CIVIC CENTER -- Burbank’s crusade against the Metropolitan Water
District kicked into high gear Monday when city officials grilled the
agency’s brass about their spending policies in a closed-door meeting at
Councilman Bob Kramer, who has been leading the charge, had previously
asked MWD officials to attend a council meeting to explain how the agency
paid for its $182-million headquarters building in downtown Los Angeles.
He said he would ask the council to approve an independent audit of the
During Monday’s meeting, MWD General Manager Ron Gastelum agreed to
Kramer’s request to attend a council meeting to discuss the agency’s
finances but he defended its record in managing the public’s money.
Kramer, however, remained unconvinced.
“Obviously, it’s going to be prudent to move forward with the audit,”
In addition to Kramer and Gastelum, Monday’s meeting was attended by
MWD Assistant Chief Financial Officer Antoinette Christovale, Assistant
City Manager Steve Helvey, Public Service Department Director Ron Davis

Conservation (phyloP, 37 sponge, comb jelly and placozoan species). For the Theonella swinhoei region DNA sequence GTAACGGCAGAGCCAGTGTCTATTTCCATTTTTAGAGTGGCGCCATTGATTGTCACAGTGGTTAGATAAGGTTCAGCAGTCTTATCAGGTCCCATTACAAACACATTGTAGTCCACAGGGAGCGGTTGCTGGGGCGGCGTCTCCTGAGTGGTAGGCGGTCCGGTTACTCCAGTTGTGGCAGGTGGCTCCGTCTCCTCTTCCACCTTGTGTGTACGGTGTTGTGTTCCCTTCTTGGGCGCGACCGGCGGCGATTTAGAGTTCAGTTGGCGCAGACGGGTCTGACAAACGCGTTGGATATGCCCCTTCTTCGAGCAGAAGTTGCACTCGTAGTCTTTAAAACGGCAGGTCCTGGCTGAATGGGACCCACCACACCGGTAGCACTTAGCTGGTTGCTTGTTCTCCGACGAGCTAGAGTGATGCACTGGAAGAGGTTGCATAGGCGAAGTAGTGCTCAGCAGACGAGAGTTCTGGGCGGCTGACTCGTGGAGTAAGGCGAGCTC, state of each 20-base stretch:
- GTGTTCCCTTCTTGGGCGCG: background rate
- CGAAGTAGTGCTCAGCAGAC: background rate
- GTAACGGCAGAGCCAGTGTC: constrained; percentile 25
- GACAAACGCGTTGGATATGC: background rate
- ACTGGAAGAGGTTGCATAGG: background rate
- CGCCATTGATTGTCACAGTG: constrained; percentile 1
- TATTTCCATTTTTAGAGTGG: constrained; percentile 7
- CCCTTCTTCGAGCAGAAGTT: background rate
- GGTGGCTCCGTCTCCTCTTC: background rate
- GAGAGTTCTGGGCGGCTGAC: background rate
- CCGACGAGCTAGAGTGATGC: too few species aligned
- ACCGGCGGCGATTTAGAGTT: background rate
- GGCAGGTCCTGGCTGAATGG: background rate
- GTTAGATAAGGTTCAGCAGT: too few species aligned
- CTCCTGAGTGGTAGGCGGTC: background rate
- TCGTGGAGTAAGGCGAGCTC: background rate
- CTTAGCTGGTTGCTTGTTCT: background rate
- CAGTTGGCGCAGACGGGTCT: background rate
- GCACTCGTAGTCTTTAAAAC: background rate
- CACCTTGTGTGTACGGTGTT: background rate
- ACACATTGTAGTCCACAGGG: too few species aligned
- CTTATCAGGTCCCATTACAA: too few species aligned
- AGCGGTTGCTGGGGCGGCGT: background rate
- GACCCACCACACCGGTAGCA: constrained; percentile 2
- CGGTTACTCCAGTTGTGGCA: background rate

and former Mayor George Battey, Burbank’s appointee to the MWD board.
Burbank, one of the 11 cities that founded the water agency in 1928,
has one representative on the 51-member board. MWD provides drinking
water to 27 cities and water districts in Southern California.
Approximately 50% of Burbank’s water comes from the agency, Davis
In two recent columns in The Leader, Kramer accused the agency of
raiding its Water Rate Stabilization Fund -- a buffer to prevent rate
increases during drought years -- to pay for the building.
On Monday, Kramer asked Gastelum to explain the financing of the
The councilman cited an April 23 MWD staff report he said supported
his claim that the MWD has spent approximately $90 million out of the
rate stabilization fund on the headquarters.
“We’ll be able to track how much we spent,” Gastelum said. “It wasn’t
anywhere near that much.”
On Tuesday, the council is scheduled to consider a second independent
audit of the water agency. In 1996, a firm hired by Burbank found that
the MWD had more than $500 million in cash on hand. That report resulted
in a $700,000 refund to the city. The audit would cost approximately
$27,500, Davis said.
Recent written requests from Burbank to the agency for more
information about the headquarters’ financing have frustrated city
officials. Helvey said letters from the MWD had been evasive.
“They tried to brush us off and they were less than forthright,”
Kramer said of the agency’s letters. “We’re going to be looking at their